Chicago Blackhawks to keep name, vow change through dialogue: 'There is a fine line between respect and disrespect'

The Blackhawks are one of the original six NHL teams.

The pressure is on for a number of professional sports teams to change their names amid a national focus on race relations, but the Chicago Blackhawks are taking a different approach to raising awareness.

The team issued a statement Tuesday saying the Blackhawks name is a symbol of respect for Native American culture that has provided an important platform for the community, and that the team will keep its name.

“The Chicago Blackhawks name and logo symbolizes an important and historic person, Black Hawk of Illinois’ Sac & Fox Nation, whose leadership and life has inspired generations of Native Americans, veterans and the public,’’ the Hawks said in a statement, obtained by the Chicago Sun-Times.

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“We celebrate Black Hawk’s legacy by offering ongoing reverent examples of Native American culture, traditions and contributions, providing a platform for genuine dialogue with local and national Native American groups," the team continued. "As the team’s popularity grew over the past decade, so did that platform and our work with these important organizations."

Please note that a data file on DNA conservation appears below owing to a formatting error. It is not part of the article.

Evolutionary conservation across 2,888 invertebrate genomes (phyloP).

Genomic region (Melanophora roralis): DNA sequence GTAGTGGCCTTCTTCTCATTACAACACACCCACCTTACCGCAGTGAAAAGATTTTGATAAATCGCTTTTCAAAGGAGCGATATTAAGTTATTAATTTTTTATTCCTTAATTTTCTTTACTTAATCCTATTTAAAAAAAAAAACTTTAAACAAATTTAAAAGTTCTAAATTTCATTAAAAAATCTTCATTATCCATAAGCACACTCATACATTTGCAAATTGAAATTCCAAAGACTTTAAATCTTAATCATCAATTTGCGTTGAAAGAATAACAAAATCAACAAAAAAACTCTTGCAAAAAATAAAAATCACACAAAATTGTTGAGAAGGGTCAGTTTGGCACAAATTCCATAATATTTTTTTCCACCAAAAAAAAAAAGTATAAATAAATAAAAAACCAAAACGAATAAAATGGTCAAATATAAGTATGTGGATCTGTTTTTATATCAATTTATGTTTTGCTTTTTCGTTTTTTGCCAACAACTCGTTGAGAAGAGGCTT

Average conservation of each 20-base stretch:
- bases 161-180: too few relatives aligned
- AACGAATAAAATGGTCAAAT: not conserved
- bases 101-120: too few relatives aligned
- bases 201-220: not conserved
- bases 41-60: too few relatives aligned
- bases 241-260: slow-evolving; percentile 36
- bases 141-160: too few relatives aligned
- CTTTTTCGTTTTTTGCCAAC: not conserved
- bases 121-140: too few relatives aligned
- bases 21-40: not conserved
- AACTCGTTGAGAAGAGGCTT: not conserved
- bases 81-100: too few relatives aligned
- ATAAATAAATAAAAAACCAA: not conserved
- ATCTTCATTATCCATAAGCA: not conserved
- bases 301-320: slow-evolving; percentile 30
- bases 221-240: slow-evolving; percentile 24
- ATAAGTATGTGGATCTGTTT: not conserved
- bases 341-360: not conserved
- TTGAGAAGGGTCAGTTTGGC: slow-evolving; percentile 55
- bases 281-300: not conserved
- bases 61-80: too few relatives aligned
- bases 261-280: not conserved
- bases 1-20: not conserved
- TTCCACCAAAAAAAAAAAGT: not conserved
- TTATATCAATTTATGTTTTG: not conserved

“We recognize there is a fine line between respect and disrespect, and we commend other teams for their willingness to engage in that conversation,” the Blackhawks added.

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The NFL’s Washington Redskins and MLB’s Cleveland Indians were first called on to change their names following a national movement against social injustices that began after the death of Minneapolis manGeorge Floyd in May.

The Indians -- which were previously known as the Forest Citys, Spiders, Bluebirds, Bronchos and Naps before adopting their current name in 1915 -- said they’ve been paying attention to changing times and announced Friday that a name change could be coming soon.

But Redskins owner Dan Snyder has long resisted calls to change the name the football team has used since the 1930s. Recent criticism from corporate sponsors such as FedEx -- which paid the Redskins $205 million for naming rights to FedEx Field in Landover, Md. -- prompted Snyder to promise to conduct a “thorough review” on the matter.

The Hawks said they will keep their name and instead look to make a difference through dialogue.

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‘‘We will continue to serve as stewards of our name and identity and will do so with a commitment to evolve," the team said. "Our endeavors in this area have been sincere and multifaceted, and the path forward will draw on that experience to grow as an organization and expand our efforts.’’